An attempt to cure the headache of a Windows 10 desktop festooned with Linux distributions has arrived in the form of WSLTools from Opsview.
Windows Subsystem for Linux
Developed in conjunction with Canonical, the Windows Subsystem for Linux (WSL) was originally somewhat of a curiosity when it debuted as part of the Windows 10 Anniversary Update (aka 1607.) Consisting of what is effectively a compatibility layer, translating Linux system calls into something Windows 10 understands, WSL initially shipped with a version of Ubuntu running the Bash shell.
Microsoft has been serious about the technology, and over subsequent Windows 10 versions added more capability and introduced the ability to download alternative distributions from the Microsoft Store. The likes of Debian and SUSE can now be swiftly spun up using the WSL.
The ability to launch multiple sessions of multiple distros on the same desktop has definite appeal. However, managing the things quickly becomes a headache.
Keeping an eye on WSL
IT monitoring outfit, Opsview, has therefore emitted a free dashboard, WSLTools, to allow users see what their WSL sessions are actually up to, and manage the distributions without having to leap around the Windows 10 UI like a lost mountain goat.
Always keen for an excuse to fire up WSL in Windows 10, The Register took WSLTools out for a spin to see how it worked. And the answer is… sort of.
Opsview is at pains to point out that this is a public beta, so some rough edges can be forgiven. However, starting the thing up after downloading the Windows binaries can be a bit of a head scratcher, since the UI insists on starting in a minimised state.
Once in, the application aims to provide a single place from where a WSL fan can add new distros (Opsview have yet to work out how to scrape the Microsoft Store for new distros, so the list is very much hardcoded at present.) Distros can also be uninstalled and reset without needing to hunt around Windows 10 for the relevant options. Nice.
Arguably more useful is the process list for each distribution, showing (to our untrained eye) what typing
top does in Bash, replete with CPU utilisation and memory consumption and a handy End Task button to kill off errant commands. The Services list does exactly what its name suggests, although is read-only at this stage.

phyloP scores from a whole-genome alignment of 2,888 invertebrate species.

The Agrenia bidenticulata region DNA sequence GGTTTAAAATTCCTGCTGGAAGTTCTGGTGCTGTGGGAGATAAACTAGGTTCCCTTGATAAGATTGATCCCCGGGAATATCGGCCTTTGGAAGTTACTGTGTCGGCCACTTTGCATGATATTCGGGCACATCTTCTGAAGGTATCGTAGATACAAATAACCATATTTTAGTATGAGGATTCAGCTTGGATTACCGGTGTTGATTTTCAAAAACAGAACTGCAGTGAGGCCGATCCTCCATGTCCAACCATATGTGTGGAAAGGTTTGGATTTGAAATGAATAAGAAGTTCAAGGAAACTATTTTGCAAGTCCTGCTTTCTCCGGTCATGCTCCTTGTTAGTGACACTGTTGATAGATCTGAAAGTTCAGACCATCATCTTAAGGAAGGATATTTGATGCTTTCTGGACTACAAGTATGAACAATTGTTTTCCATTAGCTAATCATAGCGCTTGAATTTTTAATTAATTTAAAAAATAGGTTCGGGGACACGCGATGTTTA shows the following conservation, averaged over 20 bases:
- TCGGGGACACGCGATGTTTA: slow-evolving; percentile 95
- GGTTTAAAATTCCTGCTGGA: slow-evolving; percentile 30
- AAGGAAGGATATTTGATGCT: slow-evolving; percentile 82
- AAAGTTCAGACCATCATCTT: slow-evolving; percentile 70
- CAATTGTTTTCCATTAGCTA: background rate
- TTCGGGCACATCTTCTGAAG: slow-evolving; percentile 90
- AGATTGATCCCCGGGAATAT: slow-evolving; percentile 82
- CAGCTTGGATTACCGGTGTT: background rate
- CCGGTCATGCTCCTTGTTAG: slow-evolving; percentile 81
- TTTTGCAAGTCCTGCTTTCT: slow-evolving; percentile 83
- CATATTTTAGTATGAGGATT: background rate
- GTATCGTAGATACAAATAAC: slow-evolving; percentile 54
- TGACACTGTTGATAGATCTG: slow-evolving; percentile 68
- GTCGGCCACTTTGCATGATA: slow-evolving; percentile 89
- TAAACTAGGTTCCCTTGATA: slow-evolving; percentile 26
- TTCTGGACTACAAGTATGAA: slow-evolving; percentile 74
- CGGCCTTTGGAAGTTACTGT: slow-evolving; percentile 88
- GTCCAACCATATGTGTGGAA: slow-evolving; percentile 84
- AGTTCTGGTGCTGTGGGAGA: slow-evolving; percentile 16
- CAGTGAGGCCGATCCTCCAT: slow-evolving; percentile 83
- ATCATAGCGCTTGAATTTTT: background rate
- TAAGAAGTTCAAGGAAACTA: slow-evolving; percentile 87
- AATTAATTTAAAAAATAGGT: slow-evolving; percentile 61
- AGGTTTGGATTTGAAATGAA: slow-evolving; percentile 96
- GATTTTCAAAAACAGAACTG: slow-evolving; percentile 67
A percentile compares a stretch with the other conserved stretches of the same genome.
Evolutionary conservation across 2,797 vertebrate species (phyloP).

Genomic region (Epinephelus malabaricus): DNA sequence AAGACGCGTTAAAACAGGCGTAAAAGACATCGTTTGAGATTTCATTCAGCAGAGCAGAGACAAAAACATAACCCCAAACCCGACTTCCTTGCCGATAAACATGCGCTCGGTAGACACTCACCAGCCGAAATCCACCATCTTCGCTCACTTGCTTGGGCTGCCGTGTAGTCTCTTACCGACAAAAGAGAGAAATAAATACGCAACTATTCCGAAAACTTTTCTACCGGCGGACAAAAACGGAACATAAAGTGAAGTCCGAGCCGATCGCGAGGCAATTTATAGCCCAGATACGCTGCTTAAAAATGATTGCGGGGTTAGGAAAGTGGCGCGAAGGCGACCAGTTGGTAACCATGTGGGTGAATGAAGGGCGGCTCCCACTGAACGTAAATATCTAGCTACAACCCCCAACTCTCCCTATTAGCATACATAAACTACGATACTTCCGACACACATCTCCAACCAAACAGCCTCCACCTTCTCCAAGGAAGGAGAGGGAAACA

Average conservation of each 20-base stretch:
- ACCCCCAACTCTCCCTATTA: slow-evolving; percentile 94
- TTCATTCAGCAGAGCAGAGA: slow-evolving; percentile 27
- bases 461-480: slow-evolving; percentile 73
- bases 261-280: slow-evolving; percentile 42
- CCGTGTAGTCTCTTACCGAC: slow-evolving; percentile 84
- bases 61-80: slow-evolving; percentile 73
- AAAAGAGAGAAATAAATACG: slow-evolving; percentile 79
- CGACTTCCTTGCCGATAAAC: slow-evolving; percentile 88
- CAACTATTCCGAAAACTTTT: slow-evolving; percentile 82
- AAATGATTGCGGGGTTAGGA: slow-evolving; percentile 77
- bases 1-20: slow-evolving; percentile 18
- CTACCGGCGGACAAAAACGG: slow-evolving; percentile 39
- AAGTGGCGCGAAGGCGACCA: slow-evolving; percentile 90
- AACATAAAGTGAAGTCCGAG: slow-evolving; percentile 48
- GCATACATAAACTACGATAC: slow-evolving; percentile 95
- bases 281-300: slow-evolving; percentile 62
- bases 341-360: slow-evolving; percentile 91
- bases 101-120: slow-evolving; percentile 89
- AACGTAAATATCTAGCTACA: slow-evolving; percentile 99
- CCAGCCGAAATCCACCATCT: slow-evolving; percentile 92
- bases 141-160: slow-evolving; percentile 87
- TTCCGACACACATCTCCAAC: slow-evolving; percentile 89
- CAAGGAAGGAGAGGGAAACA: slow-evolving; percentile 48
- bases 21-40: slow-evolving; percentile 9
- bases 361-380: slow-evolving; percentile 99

Bill Bauman, head of innovation and product strategy at Opsview told El Reg that the goal was to create something like the Windows Task Manager, except for the WSL, while avoiding the overhead of having to scrape the output of a command such as
Unfortunately there is no option to log or view historical statistics, which is a shame. Bauman admitted: “Nobody has asked specifically for it”, but the Opsview team are keen for feedback on the beta to add additional functionality.
Upcoming toys being considered are the ability to launch distributions from a specific directory as well as a user and file manager for WSL. While Windows 10’s file explorer can theoretically do some manipulation of the WSL file system, it is a little too easy to break a directory structure thanks to a carelessly created folder.
The code itself is currently closed source, although Bauman is open to the idea of opening it up should there be sufficient interest. Microsoft has also taken note of the product; Bauman said that the WSL team “really like it”.
With the Windows 10 Task Manager paying lip service to WSL (yes, you can track down the WSL processes and work out which distro they belong to, but it is a pain) the enthusiasm of the WSL team is understandable.
As with all beta software, caution should be exercised in using WSLTools, particularly in installing and uninstalling distros. But for WSL enthusiasts it represents a handy thing to have on the desktop. ®
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